Ericsson takes on diabetes monitoring with IoT solution
Bluetooth and LTE will provide connectivity for IoT wearable
Altair Semiconductor, a provider of LTE chipsets, has partnered with Ericsson and Sony Mobile to demonstrate a new concept for an LTE-M/Cat-M1-powered diabetes monitoring in an IoT wearable form factor that will be showcased during the 2018 MWC in Barcelona, Spain.
The wristband prototype connects via Bluetooth to a smart transmitter for continuous glucose monitoring (CGM) provided by Senseonics. The wearable wristband monitors and displays blood sugar levels, activity, sleep and heart rate, alerting the user when glucose levels drop, and is used in conjunction with the Sony cloud solution and Xperia smartphone application. Altair’s ALT1210 chipset provides the wearable device with LTE-M/Cat-M1 connectivity to the cloud, without dependence on a smartphone for cellular coverage.
Altair said that its ALT1210 chipset is ideal for a variety of internet of things applications such as trackers, wearable devices, sensors and numerous other consumer and industrial IoT devices.
“We are committed to developing robust, global massive IoT solutions that may be deployed on existing LTE networks enabling new capabilities and facilitating the support of new IoT use cases and applications,” said Marie Hogan, head of broadband and IoT RAN, at Ericsson.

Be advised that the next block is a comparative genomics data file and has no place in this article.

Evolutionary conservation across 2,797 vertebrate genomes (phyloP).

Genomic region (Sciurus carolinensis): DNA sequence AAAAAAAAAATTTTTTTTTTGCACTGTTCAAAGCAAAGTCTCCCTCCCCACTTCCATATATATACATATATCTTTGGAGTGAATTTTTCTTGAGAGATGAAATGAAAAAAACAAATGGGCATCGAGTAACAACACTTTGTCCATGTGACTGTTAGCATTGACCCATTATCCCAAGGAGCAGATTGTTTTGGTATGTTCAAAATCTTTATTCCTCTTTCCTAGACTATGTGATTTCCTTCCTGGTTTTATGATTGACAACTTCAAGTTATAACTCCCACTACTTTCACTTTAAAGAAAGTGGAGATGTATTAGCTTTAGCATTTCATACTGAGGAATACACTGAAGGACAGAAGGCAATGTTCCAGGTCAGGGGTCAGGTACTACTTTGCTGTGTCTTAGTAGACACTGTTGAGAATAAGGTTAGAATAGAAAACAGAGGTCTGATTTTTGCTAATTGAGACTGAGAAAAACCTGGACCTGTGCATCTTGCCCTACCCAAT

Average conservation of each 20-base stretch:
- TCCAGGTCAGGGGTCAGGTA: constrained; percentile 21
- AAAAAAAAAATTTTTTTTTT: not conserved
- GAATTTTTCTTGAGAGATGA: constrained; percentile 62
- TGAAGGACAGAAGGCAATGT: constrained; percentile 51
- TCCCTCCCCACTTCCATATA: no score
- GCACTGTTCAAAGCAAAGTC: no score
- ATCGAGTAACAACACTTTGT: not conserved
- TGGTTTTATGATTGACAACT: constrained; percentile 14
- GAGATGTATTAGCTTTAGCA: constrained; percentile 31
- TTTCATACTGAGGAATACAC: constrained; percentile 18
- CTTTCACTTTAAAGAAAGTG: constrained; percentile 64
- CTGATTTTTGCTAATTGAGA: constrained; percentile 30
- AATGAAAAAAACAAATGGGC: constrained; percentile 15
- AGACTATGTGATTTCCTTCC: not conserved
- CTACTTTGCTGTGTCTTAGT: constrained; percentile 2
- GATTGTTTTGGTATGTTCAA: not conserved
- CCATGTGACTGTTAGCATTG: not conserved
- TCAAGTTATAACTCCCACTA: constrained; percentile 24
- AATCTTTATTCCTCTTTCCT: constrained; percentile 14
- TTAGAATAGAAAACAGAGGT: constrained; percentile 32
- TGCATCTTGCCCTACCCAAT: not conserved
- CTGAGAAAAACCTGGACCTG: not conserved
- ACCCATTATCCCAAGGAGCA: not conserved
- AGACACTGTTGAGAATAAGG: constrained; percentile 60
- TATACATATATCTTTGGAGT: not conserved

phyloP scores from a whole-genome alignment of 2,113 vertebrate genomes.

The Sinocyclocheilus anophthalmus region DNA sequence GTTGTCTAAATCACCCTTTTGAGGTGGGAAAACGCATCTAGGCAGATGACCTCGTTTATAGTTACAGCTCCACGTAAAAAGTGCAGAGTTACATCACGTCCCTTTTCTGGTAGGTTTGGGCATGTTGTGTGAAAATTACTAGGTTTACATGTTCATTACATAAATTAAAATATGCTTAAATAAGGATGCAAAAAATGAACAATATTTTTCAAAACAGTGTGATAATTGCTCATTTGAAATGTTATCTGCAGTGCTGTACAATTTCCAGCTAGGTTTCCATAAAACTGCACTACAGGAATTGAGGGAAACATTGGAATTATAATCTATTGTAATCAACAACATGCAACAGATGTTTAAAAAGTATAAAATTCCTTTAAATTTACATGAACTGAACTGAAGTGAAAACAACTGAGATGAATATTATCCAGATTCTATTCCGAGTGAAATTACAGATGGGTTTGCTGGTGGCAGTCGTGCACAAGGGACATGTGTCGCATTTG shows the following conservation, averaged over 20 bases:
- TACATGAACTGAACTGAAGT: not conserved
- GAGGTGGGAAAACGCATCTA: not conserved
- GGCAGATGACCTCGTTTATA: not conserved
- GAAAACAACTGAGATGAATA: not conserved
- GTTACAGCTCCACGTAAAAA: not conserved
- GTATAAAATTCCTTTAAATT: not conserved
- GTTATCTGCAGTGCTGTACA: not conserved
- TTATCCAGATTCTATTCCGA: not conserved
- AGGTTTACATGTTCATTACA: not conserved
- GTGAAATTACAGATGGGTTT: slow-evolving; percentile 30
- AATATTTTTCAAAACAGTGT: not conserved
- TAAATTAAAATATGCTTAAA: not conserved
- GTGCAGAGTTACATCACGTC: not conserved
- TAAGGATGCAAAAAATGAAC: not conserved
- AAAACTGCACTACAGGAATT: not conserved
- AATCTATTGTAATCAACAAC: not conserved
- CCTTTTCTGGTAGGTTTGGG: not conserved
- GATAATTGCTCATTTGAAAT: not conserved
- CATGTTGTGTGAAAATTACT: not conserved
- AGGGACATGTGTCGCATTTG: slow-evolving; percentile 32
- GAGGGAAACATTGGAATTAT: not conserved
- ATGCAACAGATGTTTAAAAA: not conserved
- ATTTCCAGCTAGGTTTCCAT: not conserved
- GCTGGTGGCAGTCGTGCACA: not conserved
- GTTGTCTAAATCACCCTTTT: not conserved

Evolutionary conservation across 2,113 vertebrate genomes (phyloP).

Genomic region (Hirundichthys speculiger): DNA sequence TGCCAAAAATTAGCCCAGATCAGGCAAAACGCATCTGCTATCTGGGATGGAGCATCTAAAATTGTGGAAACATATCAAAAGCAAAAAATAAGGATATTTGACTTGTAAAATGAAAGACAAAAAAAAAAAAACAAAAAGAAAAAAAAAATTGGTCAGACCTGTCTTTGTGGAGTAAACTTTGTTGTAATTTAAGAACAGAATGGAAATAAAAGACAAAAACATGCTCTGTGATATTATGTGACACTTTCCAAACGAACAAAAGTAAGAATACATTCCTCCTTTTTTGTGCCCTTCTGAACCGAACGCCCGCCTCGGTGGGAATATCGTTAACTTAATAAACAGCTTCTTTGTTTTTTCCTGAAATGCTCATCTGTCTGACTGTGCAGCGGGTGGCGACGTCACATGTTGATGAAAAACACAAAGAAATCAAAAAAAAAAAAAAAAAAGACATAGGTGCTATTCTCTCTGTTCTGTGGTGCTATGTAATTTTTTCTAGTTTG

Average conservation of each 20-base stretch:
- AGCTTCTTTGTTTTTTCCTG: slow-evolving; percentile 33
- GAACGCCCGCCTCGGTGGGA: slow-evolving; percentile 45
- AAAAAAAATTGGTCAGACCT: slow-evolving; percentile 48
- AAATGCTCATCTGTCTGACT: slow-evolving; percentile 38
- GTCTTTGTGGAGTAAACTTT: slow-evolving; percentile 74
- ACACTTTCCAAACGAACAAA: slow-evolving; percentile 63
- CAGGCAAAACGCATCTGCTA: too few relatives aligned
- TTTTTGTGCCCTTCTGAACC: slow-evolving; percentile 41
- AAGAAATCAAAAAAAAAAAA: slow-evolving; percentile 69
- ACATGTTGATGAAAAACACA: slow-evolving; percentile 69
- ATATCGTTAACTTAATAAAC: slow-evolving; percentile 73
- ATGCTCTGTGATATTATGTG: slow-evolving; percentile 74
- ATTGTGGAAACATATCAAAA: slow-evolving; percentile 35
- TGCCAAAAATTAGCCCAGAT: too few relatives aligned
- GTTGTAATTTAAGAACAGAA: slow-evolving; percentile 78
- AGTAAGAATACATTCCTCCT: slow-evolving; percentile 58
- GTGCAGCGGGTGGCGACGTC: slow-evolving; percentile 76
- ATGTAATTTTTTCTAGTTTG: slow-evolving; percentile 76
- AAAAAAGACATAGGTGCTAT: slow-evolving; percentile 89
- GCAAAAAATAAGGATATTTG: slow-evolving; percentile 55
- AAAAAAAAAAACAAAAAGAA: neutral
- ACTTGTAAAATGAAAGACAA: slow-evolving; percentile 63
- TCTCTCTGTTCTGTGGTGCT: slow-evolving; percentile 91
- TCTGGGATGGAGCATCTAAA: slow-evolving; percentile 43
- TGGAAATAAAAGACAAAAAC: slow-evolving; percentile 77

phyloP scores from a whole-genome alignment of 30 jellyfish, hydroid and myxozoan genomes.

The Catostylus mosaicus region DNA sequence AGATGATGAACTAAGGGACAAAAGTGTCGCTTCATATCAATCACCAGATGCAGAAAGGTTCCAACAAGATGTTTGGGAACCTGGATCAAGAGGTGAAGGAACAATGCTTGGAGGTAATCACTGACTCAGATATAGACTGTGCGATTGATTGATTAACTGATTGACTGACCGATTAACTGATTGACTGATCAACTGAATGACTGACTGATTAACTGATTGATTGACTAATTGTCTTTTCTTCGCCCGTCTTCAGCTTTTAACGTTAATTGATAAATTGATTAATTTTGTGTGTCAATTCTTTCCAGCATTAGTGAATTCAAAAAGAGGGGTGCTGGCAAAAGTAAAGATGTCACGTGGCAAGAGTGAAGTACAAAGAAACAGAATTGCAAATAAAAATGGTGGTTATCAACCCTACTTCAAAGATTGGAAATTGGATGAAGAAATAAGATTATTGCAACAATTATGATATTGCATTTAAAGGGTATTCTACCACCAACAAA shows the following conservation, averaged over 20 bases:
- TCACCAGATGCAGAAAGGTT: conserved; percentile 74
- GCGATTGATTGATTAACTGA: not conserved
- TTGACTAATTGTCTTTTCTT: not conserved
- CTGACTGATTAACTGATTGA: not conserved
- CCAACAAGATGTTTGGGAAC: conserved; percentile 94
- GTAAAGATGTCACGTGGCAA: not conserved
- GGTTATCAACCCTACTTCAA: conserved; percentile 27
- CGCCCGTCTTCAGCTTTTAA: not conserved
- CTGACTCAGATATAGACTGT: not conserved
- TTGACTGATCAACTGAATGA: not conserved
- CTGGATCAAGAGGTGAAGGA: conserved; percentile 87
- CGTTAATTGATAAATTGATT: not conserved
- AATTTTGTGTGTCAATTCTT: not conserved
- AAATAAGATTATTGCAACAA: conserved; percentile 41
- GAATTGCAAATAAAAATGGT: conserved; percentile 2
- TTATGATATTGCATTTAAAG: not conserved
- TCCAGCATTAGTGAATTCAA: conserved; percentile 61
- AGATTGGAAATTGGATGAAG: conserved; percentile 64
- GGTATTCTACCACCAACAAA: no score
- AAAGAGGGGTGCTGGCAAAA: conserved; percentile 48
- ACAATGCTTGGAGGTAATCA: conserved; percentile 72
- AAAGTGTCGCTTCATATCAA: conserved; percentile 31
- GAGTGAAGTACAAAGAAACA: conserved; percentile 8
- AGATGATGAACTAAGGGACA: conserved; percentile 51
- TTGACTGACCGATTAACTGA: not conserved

“This concept demo using Sony Mobile’s healthcare vision, the capabilities of Altair’s LTE-M/Cat-M1 chipset and Ericsson’s IoT solution, is a great example of how low-cost and power-efficient connectivity can pave the way for a range of industrial and consumer IoT applications.”
Health care is an attractive vertical for the telecom ecosystem, but it’s a difficult space to address. Take a look at what’s happening with Ericsson’s chief rival Nokia. Less than two years after putting the pieces together for a business unit to serve the digital health space, Nokia is re-evaluating the status of that business.
In a brief statement earlier this month, Nokia said it has initiated a strategic review of its Digital Health business, which is part of Nokia Technologies and that the review “may or may not result in any transaction or other changes.” The company added that the patent business, brand partnerships and technology licensing operations that also fall under Nokia Technologies are not part of the review.